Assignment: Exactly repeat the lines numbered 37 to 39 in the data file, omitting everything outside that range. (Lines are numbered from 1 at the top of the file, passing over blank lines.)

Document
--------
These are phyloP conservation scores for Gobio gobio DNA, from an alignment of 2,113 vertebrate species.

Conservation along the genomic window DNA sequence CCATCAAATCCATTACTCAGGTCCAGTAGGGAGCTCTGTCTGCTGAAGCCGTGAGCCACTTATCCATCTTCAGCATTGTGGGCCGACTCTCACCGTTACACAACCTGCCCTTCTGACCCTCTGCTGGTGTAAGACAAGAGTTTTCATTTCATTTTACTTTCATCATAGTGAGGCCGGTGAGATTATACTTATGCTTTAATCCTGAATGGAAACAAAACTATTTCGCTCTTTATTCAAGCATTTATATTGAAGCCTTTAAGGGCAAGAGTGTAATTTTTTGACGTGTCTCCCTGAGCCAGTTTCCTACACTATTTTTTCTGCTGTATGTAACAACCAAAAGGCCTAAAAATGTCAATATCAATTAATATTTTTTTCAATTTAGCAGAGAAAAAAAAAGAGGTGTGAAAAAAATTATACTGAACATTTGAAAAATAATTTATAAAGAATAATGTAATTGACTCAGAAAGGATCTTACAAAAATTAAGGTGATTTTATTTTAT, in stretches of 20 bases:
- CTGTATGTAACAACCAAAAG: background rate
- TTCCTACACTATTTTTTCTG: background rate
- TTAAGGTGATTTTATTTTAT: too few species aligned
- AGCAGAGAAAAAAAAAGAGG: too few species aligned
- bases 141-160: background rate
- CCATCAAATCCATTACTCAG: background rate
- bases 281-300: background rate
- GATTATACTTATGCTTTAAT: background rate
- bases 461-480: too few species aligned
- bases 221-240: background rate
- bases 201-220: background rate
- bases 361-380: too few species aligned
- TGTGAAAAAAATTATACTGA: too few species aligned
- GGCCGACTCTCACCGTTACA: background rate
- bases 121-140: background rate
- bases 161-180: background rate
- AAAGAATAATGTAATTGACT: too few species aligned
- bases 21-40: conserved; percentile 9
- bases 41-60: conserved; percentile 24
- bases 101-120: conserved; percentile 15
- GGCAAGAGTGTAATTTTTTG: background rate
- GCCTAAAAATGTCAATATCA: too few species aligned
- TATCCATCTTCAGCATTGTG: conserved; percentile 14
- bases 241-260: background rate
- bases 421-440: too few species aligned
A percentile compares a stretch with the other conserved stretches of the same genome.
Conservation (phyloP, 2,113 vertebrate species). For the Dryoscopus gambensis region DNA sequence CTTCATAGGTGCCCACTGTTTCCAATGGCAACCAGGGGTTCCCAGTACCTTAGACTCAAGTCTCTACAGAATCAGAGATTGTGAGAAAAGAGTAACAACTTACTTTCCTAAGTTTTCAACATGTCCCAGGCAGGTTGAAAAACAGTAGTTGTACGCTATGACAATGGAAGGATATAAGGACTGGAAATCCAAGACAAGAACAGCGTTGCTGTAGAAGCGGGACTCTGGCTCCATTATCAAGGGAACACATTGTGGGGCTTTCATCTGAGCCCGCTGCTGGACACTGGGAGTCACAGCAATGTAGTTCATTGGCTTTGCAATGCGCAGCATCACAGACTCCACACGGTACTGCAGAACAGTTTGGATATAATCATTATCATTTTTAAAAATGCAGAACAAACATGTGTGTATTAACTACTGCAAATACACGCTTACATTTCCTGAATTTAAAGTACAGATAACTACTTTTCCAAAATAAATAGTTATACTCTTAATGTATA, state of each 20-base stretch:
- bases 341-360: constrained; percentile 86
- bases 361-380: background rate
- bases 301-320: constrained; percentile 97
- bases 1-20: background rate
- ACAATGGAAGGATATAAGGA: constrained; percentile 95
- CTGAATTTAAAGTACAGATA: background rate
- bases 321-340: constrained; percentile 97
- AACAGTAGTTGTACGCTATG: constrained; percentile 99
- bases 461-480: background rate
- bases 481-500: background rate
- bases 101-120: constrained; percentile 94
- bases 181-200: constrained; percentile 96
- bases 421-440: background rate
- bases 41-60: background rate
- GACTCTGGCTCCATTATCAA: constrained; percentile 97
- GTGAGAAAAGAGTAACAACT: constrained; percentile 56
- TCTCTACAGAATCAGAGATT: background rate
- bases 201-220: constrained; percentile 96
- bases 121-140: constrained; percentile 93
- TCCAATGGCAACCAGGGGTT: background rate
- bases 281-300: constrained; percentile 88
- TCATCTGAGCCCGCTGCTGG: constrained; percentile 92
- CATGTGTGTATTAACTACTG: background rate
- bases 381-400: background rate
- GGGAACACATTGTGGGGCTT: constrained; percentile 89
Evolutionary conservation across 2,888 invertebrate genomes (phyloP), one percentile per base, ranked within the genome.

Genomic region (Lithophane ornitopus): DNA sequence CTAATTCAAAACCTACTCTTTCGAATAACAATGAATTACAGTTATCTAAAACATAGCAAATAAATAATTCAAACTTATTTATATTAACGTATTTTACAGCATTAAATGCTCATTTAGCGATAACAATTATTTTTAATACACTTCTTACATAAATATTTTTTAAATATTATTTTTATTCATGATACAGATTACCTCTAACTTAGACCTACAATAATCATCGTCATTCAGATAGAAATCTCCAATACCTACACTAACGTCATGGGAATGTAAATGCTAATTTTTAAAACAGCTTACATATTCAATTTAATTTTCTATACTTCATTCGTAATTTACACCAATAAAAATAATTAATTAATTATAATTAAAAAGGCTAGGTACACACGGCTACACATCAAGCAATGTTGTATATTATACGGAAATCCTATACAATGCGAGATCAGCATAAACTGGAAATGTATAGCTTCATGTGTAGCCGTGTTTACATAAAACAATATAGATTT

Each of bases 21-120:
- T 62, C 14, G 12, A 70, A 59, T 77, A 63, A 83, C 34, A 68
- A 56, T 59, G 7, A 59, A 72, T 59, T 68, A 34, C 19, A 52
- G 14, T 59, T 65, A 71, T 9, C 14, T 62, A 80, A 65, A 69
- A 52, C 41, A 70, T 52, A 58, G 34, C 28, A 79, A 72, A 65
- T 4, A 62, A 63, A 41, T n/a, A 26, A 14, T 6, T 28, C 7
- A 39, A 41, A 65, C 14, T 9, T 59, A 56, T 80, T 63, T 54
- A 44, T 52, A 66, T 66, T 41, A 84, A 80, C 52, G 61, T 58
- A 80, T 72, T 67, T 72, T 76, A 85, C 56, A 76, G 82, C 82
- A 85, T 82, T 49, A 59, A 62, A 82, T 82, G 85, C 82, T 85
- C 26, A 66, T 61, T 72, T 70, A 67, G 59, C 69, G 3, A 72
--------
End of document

- AACAGTAGTTGTACGCTATG: constrained; percentile 99
- bases 461-480: background rate
- bases 481-500: background rate